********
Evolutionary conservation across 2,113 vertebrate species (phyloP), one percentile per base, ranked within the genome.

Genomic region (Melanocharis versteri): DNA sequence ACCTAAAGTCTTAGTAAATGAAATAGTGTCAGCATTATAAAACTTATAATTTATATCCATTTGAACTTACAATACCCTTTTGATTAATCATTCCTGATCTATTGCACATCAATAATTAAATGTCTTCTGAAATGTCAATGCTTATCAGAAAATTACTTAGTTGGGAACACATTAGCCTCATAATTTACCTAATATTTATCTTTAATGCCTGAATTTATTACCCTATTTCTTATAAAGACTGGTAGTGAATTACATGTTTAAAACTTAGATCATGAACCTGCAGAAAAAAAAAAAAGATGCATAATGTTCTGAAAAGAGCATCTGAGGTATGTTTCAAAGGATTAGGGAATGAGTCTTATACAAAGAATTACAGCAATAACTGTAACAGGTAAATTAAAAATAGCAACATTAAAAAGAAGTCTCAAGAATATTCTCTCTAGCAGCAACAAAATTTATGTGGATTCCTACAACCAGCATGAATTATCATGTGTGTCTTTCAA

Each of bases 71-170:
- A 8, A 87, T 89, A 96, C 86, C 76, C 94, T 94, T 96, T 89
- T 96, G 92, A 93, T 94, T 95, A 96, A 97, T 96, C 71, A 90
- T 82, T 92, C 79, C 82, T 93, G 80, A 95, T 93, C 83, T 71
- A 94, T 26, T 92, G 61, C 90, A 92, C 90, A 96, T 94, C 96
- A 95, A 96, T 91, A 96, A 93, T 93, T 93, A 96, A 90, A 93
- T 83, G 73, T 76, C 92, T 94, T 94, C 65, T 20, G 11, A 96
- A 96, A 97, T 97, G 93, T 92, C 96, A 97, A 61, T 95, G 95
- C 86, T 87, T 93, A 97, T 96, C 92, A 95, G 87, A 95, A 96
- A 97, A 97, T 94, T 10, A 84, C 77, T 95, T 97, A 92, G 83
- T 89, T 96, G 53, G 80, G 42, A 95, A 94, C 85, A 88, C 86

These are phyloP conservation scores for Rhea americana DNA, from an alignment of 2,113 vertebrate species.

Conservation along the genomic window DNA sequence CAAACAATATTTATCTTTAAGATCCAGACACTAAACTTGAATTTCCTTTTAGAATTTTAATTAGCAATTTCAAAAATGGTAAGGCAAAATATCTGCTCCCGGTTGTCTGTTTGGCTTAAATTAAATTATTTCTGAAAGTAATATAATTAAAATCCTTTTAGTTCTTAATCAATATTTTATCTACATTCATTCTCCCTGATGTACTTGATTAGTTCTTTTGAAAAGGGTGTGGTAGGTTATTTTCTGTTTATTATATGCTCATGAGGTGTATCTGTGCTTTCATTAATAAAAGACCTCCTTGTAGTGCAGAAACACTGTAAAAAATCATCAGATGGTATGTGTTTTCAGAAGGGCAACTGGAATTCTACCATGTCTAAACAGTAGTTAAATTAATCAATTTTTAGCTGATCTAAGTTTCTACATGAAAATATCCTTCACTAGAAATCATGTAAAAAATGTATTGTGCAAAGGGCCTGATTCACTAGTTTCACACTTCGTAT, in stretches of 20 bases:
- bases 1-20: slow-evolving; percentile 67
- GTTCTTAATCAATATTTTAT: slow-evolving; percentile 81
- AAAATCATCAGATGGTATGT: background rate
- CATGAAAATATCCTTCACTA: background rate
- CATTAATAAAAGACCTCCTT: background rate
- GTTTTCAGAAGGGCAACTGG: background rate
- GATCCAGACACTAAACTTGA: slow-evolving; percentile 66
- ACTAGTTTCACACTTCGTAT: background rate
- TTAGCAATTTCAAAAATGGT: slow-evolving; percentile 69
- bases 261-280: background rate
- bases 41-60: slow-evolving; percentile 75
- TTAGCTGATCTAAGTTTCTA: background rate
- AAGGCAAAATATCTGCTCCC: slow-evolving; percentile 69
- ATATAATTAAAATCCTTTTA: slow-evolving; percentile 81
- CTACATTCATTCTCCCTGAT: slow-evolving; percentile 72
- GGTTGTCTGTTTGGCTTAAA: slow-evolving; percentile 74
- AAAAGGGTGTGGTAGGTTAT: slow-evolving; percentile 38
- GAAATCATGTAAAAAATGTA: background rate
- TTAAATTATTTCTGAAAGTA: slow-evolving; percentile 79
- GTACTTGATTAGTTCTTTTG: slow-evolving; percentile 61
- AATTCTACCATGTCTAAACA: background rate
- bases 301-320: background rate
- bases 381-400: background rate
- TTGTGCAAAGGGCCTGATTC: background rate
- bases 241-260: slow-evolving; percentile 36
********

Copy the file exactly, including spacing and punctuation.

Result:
Evolutionary conservation across 2,113 vertebrate species (phyloP), one percentile per base, ranked within the genome.

Genomic region (Melanocharis versteri): DNA sequence ACCTAAAGTCTTAGTAAATGAAATAGTGTCAGCATTATAAAACTTATAATTTATATCCATTTGAACTTACAATACCCTTTTGATTAATCATTCCTGATCTATTGCACATCAATAATTAAATGTCTTCTGAAATGTCAATGCTTATCAGAAAATTACTTAGTTGGGAACACATTAGCCTCATAATTTACCTAATATTTATCTTTAATGCCTGAATTTATTACCCTATTTCTTATAAAGACTGGTAGTGAATTACATGTTTAAAACTTAGATCATGAACCTGCAGAAAAAAAAAAAAGATGCATAATGTTCTGAAAAGAGCATCTGAGGTATGTTTCAAAGGATTAGGGAATGAGTCTTATACAAAGAATTACAGCAATAACTGTAACAGGTAAATTAAAAATAGCAACATTAAAAAGAAGTCTCAAGAATATTCTCTCTAGCAGCAACAAAATTTATGTGGATTCCTACAACCAGCATGAATTATCATGTGTGTCTTTCAA

Each of bases 71-170:
- A 8, A 87, T 89, A 96, C 86, C 76, C 94, T 94, T 96, T 89
- T 96, G 92, A 93, T 94, T 95, A 96, A 97, T 96, C 71, A 90
- T 82, T 92, C 79, C 82, T 93, G 80, A 95, T 93, C 83, T 71
- A 94, T 26, T 92, G 61, C 90, A 92, C 90, A 96, T 94, C 96
- A 95, A 96, T 91, A 96, A 93, T 93, T 93, A 96, A 90, A 93
- T 83, G 73, T 76, C 92, T 94, T 94, C 65, T 20, G 11, A 96
- A 96, A 97, T 97, G 93, T 92, C 96, A 97, A 61, T 95, G 95
- C 86, T 87, T 93, A 97, T 96, C 92, A 95, G 87, A 95, A 96
- A 97, A 97, T 94, T 10, A 84, C 77, T 95, T 97, A 92, G 83
- T 89, T 96, G 53, G 80, G 42, A 95, A 94, C 85, A 88, C 86

These are phyloP conservation scores for Rhea americana DNA, from an alignment of 2,113 vertebrate species.

Conservation along the genomic window DNA sequence CAAACAATATTTATCTTTAAGATCCAGACACTAAACTTGAATTTCCTTTTAGAATTTTAATTAGCAATTTCAAAAATGGTAAGGCAAAATATCTGCTCCCGGTTGTCTGTTTGGCTTAAATTAAATTATTTCTGAAAGTAATATAATTAAAATCCTTTTAGTTCTTAATCAATATTTTATCTACATTCATTCTCCCTGATGTACTTGATTAGTTCTTTTGAAAAGGGTGTGGTAGGTTATTTTCTGTTTATTATATGCTCATGAGGTGTATCTGTGCTTTCATTAATAAAAGACCTCCTTGTAGTGCAGAAACACTGTAAAAAATCATCAGATGGTATGTGTTTTCAGAAGGGCAACTGGAATTCTACCATGTCTAAACAGTAGTTAAATTAATCAATTTTTAGCTGATCTAAGTTTCTACATGAAAATATCCTTCACTAGAAATCATGTAAAAAATGTATTGTGCAAAGGGCCTGATTCACTAGTTTCACACTTCGTAT, in stretches of 20 bases:
- bases 1-20: slow-evolving; percentile 67
- GTTCTTAATCAATATTTTAT: slow-evolving; percentile 81
- AAAATCATCAGATGGTATGT: background rate
- CATGAAAATATCCTTCACTA: background rate
- CATTAATAAAAGACCTCCTT: background rate
- GTTTTCAGAAGGGCAACTGG: background rate
- GATCCAGACACTAAACTTGA: slow-evolving; percentile 66
- ACTAGTTTCACACTTCGTAT: background rate
- TTAGCAATTTCAAAAATGGT: slow-evolving; percentile 69
- bases 261-280: background rate
- bases 41-60: slow-evolving; percentile 75
- TTAGCTGATCTAAGTTTCTA: background rate
- AAGGCAAAATATCTGCTCCC: slow-evolving; percentile 69
- ATATAATTAAAATCCTTTTA: slow-evolving; percentile 81
- CTACATTCATTCTCCCTGAT: slow-evolving; percentile 72
- GGTTGTCTGTTTGGCTTAAA: slow-evolving; percentile 74
- AAAAGGGTGTGGTAGGTTAT: slow-evolving; percentile 38
- GAAATCATGTAAAAAATGTA: background rate
- TTAAATTATTTCTGAAAGTA: slow-evolving; percentile 79
- GTACTTGATTAGTTCTTTTG: slow-evolving; percentile 61
- AATTCTACCATGTCTAAACA: background rate
- bases 301-320: background rate
- bases 381-400: background rate
- TTGTGCAAAGGGCCTGATTC: background rate
- bases 241-260: slow-evolving; percentile 36